Dr Carwyn Jones
Victoria University of Wellington
What is the connection between traditional stories and law-making? Indigenous peoples, like all societies, developed legal systems based on cultural values and social needs. These legal systems existed prior to colonial law being introduced in settler states and continue to operate. In this paper, I will consider the role that Indigenous stories play in the creation and transmission of Indigenous law. In Aotearoa New Zealand, as the state legal system increasingly draws on Māori law, these stories are becoming an important driver of the development of the law, although this is not always obvious, or explicitly acknowledged. Questions of state recognition of customary law have tended to focus attention on common law tests and so obscure processes of the Indigenous legal system, the sources of Indigenous law, and Indigenous forms of legal reasoning and communication. But how might we understand the Indigenous source of this law on its own terms? Can Indigenous stories help us to better see the legal principles and processes at work? Are there ways of working with Indigenous stories as legal texts that might facilitate a more sophisticated engagement with Indigenous law in settler states?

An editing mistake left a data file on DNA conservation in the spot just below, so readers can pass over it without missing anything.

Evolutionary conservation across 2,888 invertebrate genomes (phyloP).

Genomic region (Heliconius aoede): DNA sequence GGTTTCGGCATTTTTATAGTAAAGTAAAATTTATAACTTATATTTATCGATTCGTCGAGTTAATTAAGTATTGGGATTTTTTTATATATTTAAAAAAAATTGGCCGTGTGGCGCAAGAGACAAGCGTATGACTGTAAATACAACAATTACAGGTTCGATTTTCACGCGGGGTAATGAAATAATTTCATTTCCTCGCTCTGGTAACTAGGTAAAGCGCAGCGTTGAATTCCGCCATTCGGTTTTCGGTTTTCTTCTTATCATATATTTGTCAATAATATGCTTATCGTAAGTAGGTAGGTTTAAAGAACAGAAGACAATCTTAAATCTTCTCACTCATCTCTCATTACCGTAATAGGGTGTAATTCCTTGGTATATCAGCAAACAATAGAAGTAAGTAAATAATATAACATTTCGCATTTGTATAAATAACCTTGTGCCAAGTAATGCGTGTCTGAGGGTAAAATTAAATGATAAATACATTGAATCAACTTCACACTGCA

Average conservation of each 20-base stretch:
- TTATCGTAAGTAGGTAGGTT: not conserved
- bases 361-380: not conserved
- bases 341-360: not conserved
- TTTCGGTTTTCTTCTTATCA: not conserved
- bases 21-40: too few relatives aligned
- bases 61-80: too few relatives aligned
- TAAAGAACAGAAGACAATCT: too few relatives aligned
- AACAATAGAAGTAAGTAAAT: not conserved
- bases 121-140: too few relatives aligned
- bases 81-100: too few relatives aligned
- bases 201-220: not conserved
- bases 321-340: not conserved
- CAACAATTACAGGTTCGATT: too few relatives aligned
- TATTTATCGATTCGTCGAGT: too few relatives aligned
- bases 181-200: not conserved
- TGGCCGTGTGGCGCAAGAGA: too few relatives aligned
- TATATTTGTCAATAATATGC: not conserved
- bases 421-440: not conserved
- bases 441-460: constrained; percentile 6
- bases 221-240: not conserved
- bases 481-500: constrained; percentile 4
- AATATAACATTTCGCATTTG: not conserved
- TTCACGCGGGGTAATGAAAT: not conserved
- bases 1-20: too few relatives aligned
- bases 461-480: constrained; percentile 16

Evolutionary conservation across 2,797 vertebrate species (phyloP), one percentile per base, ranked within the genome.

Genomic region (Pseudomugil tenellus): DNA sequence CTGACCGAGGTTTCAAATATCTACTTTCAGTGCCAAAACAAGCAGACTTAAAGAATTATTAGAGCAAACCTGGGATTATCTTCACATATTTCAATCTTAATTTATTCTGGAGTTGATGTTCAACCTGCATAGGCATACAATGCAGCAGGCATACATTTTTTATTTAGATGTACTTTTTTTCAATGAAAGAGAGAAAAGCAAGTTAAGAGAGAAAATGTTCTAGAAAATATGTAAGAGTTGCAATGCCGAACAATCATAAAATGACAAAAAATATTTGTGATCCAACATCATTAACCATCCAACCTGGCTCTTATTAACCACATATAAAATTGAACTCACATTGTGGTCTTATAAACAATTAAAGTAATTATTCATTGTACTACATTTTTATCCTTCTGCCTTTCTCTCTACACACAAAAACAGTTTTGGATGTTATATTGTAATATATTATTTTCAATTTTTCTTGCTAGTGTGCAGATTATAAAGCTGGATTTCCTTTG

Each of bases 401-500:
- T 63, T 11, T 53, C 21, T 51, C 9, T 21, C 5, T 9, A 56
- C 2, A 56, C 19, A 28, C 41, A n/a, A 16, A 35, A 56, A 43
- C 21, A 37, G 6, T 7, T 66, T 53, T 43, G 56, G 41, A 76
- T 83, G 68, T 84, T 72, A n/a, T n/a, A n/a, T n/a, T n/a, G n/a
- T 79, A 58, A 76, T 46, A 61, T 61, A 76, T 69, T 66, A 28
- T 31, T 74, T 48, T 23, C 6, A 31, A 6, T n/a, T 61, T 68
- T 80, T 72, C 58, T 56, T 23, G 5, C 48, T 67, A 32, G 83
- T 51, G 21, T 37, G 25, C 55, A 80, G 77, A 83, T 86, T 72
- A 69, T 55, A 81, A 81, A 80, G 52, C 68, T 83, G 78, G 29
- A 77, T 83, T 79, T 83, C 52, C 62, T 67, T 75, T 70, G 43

Dr Carwyn Jones is a New Zealand Māori of Ngāti Kahungunu descent and is a Senior Lecturer at the Faculty of Law at Victoria University of Wellington. He completed undergraduate study at Victoria University of Wellington and his graduate study in Canada (at York University and the University of Victoria). Prior to joining the faculty in Wellington, Carwyn worked in various roles at the Māori Land Court and Waitangi Tribunal. His primary research interests relate to the Treaty of Waitangi and Indigenous legal traditions, and he has published numerous articles on these topics.
Carwyn is the author of New Treaty, New Tradition – Reconciling New Zealand and Māori Law (UBC Press, 2016) and co-editor of Indigenous Peoples and the State: International Perspectives on the Treaty of Waitangi (Routledge, 2018). He is Co-Editor of the Māori Law Review and of AlterNative – an international journal of Indigenous peoples, and is a member of the editorial board of MAI Journal – a New Zealand journal of Indigenous scholarship. He was a United Nations Indigenous Fellow in 2012 and is a member of the Independent Monitoring Mechanism for the Implementation of the UN Declaration on the Rights of Indigenous Peoples in Aotearoa New Zealand. Carwyn also served as a negotiator for his community, Ngā Iwi me ngā Hapū o Te Rohe o Te Wairoa, in the settlement of their historical claims against the Crown.